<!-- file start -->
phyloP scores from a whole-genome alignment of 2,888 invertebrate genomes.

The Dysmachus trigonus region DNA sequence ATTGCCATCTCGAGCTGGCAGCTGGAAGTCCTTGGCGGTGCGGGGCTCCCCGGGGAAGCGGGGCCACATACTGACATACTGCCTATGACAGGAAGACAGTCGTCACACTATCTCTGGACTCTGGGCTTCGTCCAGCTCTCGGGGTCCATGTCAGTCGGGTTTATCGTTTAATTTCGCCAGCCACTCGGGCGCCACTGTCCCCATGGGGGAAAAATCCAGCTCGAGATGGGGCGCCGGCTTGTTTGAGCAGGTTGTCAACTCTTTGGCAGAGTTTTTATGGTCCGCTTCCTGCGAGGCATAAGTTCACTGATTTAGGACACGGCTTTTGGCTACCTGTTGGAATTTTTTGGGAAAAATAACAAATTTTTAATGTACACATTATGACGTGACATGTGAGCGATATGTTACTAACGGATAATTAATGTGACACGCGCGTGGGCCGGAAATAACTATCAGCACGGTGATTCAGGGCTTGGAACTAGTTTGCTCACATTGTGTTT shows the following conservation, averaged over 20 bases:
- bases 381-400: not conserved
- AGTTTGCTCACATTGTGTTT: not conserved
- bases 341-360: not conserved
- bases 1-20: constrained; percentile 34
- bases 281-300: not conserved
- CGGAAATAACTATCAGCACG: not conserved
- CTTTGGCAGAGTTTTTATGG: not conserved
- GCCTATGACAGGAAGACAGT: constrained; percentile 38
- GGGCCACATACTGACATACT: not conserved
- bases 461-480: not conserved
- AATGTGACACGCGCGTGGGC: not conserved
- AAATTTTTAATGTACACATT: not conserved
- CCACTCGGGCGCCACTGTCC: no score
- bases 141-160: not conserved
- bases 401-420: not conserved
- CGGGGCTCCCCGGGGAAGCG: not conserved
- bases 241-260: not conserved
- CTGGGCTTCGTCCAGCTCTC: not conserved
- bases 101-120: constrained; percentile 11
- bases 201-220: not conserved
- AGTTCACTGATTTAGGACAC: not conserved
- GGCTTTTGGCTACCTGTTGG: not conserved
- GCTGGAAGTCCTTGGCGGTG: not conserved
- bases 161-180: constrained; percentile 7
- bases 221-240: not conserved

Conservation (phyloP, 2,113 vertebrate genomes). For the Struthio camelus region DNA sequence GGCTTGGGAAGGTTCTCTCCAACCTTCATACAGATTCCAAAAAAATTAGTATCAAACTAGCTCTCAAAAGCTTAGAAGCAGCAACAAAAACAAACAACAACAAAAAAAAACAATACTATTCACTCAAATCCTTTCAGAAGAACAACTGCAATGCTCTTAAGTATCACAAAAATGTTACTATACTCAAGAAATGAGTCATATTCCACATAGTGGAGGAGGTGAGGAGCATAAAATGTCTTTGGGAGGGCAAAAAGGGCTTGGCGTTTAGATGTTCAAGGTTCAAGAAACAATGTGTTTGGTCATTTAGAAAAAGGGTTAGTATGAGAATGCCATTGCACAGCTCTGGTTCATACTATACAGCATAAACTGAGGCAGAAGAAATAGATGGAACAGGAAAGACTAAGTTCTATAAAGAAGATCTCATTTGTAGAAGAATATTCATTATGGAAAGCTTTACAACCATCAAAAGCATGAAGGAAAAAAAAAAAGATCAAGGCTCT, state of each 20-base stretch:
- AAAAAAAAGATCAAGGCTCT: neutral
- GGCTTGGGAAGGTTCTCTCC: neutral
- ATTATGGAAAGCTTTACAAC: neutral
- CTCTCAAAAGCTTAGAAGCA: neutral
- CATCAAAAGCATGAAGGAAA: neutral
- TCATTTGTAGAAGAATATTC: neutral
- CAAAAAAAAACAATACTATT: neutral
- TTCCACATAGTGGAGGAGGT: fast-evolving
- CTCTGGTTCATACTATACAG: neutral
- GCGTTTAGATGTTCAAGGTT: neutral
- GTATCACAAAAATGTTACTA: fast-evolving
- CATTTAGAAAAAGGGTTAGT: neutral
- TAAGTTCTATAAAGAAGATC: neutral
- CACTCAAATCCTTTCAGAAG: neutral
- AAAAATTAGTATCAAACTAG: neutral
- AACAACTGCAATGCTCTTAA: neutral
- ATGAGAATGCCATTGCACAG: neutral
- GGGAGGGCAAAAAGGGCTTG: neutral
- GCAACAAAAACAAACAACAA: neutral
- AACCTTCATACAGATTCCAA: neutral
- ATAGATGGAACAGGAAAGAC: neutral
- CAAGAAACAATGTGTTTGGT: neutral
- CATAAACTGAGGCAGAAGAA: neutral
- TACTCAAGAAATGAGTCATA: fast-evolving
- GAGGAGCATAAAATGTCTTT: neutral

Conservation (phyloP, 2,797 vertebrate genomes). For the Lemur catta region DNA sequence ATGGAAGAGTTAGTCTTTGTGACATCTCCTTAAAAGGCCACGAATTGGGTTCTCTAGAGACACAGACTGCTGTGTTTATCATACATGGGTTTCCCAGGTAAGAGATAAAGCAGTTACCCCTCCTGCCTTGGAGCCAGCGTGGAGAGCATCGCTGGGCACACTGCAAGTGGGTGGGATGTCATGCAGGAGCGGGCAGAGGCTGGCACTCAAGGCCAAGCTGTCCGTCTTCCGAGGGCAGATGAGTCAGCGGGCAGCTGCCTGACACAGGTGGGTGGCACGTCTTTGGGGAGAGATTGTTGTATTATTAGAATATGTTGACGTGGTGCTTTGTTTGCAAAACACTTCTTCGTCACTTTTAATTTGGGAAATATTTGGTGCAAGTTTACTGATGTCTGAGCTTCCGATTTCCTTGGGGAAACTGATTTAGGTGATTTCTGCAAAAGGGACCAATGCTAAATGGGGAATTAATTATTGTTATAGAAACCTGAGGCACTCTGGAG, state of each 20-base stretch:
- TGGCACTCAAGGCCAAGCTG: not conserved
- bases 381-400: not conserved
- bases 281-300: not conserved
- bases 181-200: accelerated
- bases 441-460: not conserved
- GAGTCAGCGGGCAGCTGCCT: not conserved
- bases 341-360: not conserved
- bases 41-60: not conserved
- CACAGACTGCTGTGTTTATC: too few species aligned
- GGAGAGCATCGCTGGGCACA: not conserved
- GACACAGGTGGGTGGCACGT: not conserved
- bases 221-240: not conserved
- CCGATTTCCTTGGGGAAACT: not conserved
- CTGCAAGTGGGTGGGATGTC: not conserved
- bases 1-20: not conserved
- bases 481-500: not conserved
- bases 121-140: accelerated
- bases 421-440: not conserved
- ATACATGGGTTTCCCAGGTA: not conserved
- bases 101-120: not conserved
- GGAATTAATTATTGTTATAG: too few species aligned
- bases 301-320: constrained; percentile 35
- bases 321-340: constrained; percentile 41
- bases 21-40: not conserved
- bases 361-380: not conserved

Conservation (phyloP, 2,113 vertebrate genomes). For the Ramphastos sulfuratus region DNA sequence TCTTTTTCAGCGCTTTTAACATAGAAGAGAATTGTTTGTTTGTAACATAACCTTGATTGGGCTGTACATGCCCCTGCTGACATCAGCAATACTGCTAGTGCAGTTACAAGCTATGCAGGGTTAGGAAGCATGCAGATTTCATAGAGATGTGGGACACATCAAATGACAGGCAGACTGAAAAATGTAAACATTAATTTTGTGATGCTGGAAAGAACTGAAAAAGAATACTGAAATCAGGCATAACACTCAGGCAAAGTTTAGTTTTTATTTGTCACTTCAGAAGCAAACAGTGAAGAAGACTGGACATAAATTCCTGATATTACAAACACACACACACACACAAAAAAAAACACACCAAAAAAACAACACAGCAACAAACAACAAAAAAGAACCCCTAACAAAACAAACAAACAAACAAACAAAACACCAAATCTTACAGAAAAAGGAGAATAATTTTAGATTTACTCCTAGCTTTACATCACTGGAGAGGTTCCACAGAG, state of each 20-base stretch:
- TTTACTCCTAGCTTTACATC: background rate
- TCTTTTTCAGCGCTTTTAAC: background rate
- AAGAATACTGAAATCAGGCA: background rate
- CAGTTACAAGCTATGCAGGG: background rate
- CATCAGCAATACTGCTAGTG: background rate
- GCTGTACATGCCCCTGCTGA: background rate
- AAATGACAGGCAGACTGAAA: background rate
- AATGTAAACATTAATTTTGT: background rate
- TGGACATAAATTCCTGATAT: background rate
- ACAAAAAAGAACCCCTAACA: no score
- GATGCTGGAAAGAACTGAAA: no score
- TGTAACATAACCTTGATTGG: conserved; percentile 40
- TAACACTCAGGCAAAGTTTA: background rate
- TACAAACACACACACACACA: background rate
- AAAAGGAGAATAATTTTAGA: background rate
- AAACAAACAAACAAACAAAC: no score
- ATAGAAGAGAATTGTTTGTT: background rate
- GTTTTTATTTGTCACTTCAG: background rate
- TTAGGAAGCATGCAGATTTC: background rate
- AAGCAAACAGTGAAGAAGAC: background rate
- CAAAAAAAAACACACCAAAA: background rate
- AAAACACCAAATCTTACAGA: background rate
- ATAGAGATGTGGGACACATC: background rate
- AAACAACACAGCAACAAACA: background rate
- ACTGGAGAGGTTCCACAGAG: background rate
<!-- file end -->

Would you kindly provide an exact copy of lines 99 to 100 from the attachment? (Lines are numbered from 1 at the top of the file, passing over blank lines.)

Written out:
- TTAGGAAGCATGCAGATTTC: background rate
- AAGCAAACAGTGAAGAAGAC: background rate